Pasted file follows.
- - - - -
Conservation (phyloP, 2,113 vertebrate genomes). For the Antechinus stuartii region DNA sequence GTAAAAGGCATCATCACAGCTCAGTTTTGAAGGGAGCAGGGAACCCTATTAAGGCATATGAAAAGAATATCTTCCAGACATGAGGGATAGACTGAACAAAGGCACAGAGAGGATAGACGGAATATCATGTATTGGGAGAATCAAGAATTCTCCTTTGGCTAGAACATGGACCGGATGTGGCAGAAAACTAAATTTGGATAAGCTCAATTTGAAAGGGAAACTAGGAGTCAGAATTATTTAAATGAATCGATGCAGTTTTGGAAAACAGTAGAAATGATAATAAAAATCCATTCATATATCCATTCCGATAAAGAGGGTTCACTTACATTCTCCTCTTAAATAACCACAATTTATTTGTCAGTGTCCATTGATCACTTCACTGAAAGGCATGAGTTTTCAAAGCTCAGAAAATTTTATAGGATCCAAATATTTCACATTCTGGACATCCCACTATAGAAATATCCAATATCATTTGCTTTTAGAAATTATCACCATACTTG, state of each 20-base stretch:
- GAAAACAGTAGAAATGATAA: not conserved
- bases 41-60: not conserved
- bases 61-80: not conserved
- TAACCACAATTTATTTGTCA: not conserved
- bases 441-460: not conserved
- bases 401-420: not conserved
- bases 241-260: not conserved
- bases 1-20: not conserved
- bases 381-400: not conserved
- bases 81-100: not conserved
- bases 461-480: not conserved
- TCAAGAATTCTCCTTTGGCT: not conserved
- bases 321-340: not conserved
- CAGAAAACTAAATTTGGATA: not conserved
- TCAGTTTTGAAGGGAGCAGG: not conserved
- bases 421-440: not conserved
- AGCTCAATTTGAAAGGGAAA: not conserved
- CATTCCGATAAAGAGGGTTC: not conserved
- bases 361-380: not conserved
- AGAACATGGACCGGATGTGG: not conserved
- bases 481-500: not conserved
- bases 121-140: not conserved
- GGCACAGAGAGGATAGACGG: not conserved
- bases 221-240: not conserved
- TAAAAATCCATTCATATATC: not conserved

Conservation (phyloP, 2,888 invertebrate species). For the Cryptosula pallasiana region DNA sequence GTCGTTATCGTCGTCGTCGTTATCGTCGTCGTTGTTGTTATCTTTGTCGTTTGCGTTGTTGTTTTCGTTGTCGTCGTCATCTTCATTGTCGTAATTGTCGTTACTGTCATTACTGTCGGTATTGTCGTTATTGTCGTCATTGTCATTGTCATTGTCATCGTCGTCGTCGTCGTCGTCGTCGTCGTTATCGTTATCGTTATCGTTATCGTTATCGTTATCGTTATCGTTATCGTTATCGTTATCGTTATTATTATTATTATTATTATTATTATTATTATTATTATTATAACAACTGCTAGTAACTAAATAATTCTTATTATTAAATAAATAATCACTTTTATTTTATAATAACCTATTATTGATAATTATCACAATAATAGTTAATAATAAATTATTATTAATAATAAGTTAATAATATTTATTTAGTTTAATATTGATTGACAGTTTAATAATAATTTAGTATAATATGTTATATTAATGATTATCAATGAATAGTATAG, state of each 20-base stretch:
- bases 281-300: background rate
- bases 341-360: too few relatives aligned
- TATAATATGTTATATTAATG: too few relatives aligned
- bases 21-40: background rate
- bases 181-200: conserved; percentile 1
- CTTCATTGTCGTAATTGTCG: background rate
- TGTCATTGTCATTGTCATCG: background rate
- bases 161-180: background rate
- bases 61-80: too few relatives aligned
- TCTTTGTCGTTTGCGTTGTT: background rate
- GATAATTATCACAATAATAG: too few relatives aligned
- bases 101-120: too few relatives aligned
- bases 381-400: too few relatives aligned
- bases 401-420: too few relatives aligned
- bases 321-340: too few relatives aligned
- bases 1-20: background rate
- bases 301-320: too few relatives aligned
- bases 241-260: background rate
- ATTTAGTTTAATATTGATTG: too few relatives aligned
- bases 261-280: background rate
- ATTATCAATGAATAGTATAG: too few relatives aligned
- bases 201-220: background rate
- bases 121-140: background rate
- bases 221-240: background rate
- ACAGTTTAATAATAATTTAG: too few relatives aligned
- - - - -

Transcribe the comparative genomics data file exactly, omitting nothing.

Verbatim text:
Conservation (phyloP, 2,113 vertebrate genomes). For the Antechinus stuartii region DNA sequence GTAAAAGGCATCATCACAGCTCAGTTTTGAAGGGAGCAGGGAACCCTATTAAGGCATATGAAAAGAATATCTTCCAGACATGAGGGATAGACTGAACAAAGGCACAGAGAGGATAGACGGAATATCATGTATTGGGAGAATCAAGAATTCTCCTTTGGCTAGAACATGGACCGGATGTGGCAGAAAACTAAATTTGGATAAGCTCAATTTGAAAGGGAAACTAGGAGTCAGAATTATTTAAATGAATCGATGCAGTTTTGGAAAACAGTAGAAATGATAATAAAAATCCATTCATATATCCATTCCGATAAAGAGGGTTCACTTACATTCTCCTCTTAAATAACCACAATTTATTTGTCAGTGTCCATTGATCACTTCACTGAAAGGCATGAGTTTTCAAAGCTCAGAAAATTTTATAGGATCCAAATATTTCACATTCTGGACATCCCACTATAGAAATATCCAATATCATTTGCTTTTAGAAATTATCACCATACTTG, state of each 20-base stretch:
- GAAAACAGTAGAAATGATAA: not conserved
- bases 41-60: not conserved
- bases 61-80: not conserved
- TAACCACAATTTATTTGTCA: not conserved
- bases 441-460: not conserved
- bases 401-420: not conserved
- bases 241-260: not conserved
- bases 1-20: not conserved
- bases 381-400: not conserved
- bases 81-100: not conserved
- bases 461-480: not conserved
- TCAAGAATTCTCCTTTGGCT: not conserved
- bases 321-340: not conserved
- CAGAAAACTAAATTTGGATA: not conserved
- TCAGTTTTGAAGGGAGCAGG: not conserved
- bases 421-440: not conserved
- AGCTCAATTTGAAAGGGAAA: not conserved
- CATTCCGATAAAGAGGGTTC: not conserved
- bases 361-380: not conserved
- AGAACATGGACCGGATGTGG: not conserved
- bases 481-500: not conserved
- bases 121-140: not conserved
- GGCACAGAGAGGATAGACGG: not conserved
- bases 221-240: not conserved
- TAAAAATCCATTCATATATC: not conserved

Conservation (phyloP, 2,888 invertebrate species). For the Cryptosula pallasiana region DNA sequence GTCGTTATCGTCGTCGTCGTTATCGTCGTCGTTGTTGTTATCTTTGTCGTTTGCGTTGTTGTTTTCGTTGTCGTCGTCATCTTCATTGTCGTAATTGTCGTTACTGTCATTACTGTCGGTATTGTCGTTATTGTCGTCATTGTCATTGTCATTGTCATCGTCGTCGTCGTCGTCGTCGTCGTCGTTATCGTTATCGTTATCGTTATCGTTATCGTTATCGTTATCGTTATCGTTATCGTTATCGTTATTATTATTATTATTATTATTATTATTATTATTATTATTATAACAACTGCTAGTAACTAAATAATTCTTATTATTAAATAAATAATCACTTTTATTTTATAATAACCTATTATTGATAATTATCACAATAATAGTTAATAATAAATTATTATTAATAATAAGTTAATAATATTTATTTAGTTTAATATTGATTGACAGTTTAATAATAATTTAGTATAATATGTTATATTAATGATTATCAATGAATAGTATAG, state of each 20-base stretch:
- bases 281-300: background rate
- bases 341-360: too few relatives aligned
- TATAATATGTTATATTAATG: too few relatives aligned
- bases 21-40: background rate
- bases 181-200: conserved; percentile 1
- CTTCATTGTCGTAATTGTCG: background rate
- TGTCATTGTCATTGTCATCG: background rate
- bases 161-180: background rate
- bases 61-80: too few relatives aligned
- TCTTTGTCGTTTGCGTTGTT: background rate
- GATAATTATCACAATAATAG: too few relatives aligned
- bases 101-120: too few relatives aligned
- bases 381-400: too few relatives aligned
- bases 401-420: too few relatives aligned
- bases 321-340: too few relatives aligned
- bases 1-20: background rate
- bases 301-320: too few relatives aligned
- bases 241-260: background rate
- ATTTAGTTTAATATTGATTG: too few relatives aligned
- bases 261-280: background rate
- ATTATCAATGAATAGTATAG: too few relatives aligned
- bases 201-220: background rate
- bases 121-140: background rate
- bases 221-240: background rate
- ACAGTTTAATAATAATTTAG: too few relatives aligned